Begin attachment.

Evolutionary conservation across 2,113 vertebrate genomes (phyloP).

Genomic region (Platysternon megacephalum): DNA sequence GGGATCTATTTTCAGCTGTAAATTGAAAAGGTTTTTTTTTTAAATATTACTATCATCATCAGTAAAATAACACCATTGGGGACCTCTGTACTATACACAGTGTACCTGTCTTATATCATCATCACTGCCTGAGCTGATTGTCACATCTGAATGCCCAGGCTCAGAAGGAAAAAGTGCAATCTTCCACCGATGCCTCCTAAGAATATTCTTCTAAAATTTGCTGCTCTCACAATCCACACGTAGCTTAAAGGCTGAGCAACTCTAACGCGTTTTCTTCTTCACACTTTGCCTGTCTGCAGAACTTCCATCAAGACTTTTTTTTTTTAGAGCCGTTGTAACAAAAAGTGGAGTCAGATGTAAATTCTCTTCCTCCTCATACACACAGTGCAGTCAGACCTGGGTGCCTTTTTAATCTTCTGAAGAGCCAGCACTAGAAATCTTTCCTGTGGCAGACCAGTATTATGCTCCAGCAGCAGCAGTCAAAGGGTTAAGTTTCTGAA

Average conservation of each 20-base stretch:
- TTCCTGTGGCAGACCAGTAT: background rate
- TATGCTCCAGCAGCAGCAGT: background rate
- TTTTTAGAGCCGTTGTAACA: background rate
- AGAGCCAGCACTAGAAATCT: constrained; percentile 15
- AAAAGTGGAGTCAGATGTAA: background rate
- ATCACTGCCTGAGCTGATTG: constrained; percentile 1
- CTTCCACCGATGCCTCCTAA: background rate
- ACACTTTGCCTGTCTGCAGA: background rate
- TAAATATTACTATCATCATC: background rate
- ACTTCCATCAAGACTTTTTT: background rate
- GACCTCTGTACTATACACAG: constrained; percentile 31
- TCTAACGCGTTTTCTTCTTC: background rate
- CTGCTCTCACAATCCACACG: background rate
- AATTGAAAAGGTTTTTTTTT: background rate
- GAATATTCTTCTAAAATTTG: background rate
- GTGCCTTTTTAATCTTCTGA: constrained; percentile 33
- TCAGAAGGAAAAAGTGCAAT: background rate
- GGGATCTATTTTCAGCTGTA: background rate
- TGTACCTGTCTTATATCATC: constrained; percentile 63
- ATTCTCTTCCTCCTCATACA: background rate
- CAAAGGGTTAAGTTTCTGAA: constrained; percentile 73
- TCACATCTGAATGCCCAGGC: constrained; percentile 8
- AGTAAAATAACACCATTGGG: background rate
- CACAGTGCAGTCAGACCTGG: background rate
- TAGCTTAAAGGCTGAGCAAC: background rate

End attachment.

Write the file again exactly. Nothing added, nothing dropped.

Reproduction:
Evolutionary conservation across 2,113 vertebrate genomes (phyloP).

Genomic region (Platysternon megacephalum): DNA sequence GGGATCTATTTTCAGCTGTAAATTGAAAAGGTTTTTTTTTTAAATATTACTATCATCATCAGTAAAATAACACCATTGGGGACCTCTGTACTATACACAGTGTACCTGTCTTATATCATCATCACTGCCTGAGCTGATTGTCACATCTGAATGCCCAGGCTCAGAAGGAAAAAGTGCAATCTTCCACCGATGCCTCCTAAGAATATTCTTCTAAAATTTGCTGCTCTCACAATCCACACGTAGCTTAAAGGCTGAGCAACTCTAACGCGTTTTCTTCTTCACACTTTGCCTGTCTGCAGAACTTCCATCAAGACTTTTTTTTTTTAGAGCCGTTGTAACAAAAAGTGGAGTCAGATGTAAATTCTCTTCCTCCTCATACACACAGTGCAGTCAGACCTGGGTGCCTTTTTAATCTTCTGAAGAGCCAGCACTAGAAATCTTTCCTGTGGCAGACCAGTATTATGCTCCAGCAGCAGCAGTCAAAGGGTTAAGTTTCTGAA

Average conservation of each 20-base stretch:
- TTCCTGTGGCAGACCAGTAT: background rate
- TATGCTCCAGCAGCAGCAGT: background rate
- TTTTTAGAGCCGTTGTAACA: background rate
- AGAGCCAGCACTAGAAATCT: constrained; percentile 15
- AAAAGTGGAGTCAGATGTAA: background rate
- ATCACTGCCTGAGCTGATTG: constrained; percentile 1
- CTTCCACCGATGCCTCCTAA: background rate
- ACACTTTGCCTGTCTGCAGA: background rate
- TAAATATTACTATCATCATC: background rate
- ACTTCCATCAAGACTTTTTT: background rate
- GACCTCTGTACTATACACAG: constrained; percentile 31
- TCTAACGCGTTTTCTTCTTC: background rate
- CTGCTCTCACAATCCACACG: background rate
- AATTGAAAAGGTTTTTTTTT: background rate
- GAATATTCTTCTAAAATTTG: background rate
- GTGCCTTTTTAATCTTCTGA: constrained; percentile 33
- TCAGAAGGAAAAAGTGCAAT: background rate
- GGGATCTATTTTCAGCTGTA: background rate
- TGTACCTGTCTTATATCATC: constrained; percentile 63
- ATTCTCTTCCTCCTCATACA: background rate
- CAAAGGGTTAAGTTTCTGAA: constrained; percentile 73
- TCACATCTGAATGCCCAGGC: constrained; percentile 8
- AGTAAAATAACACCATTGGG: background rate
- CACAGTGCAGTCAGACCTGG: background rate
- TAGCTTAAAGGCTGAGCAAC: background rate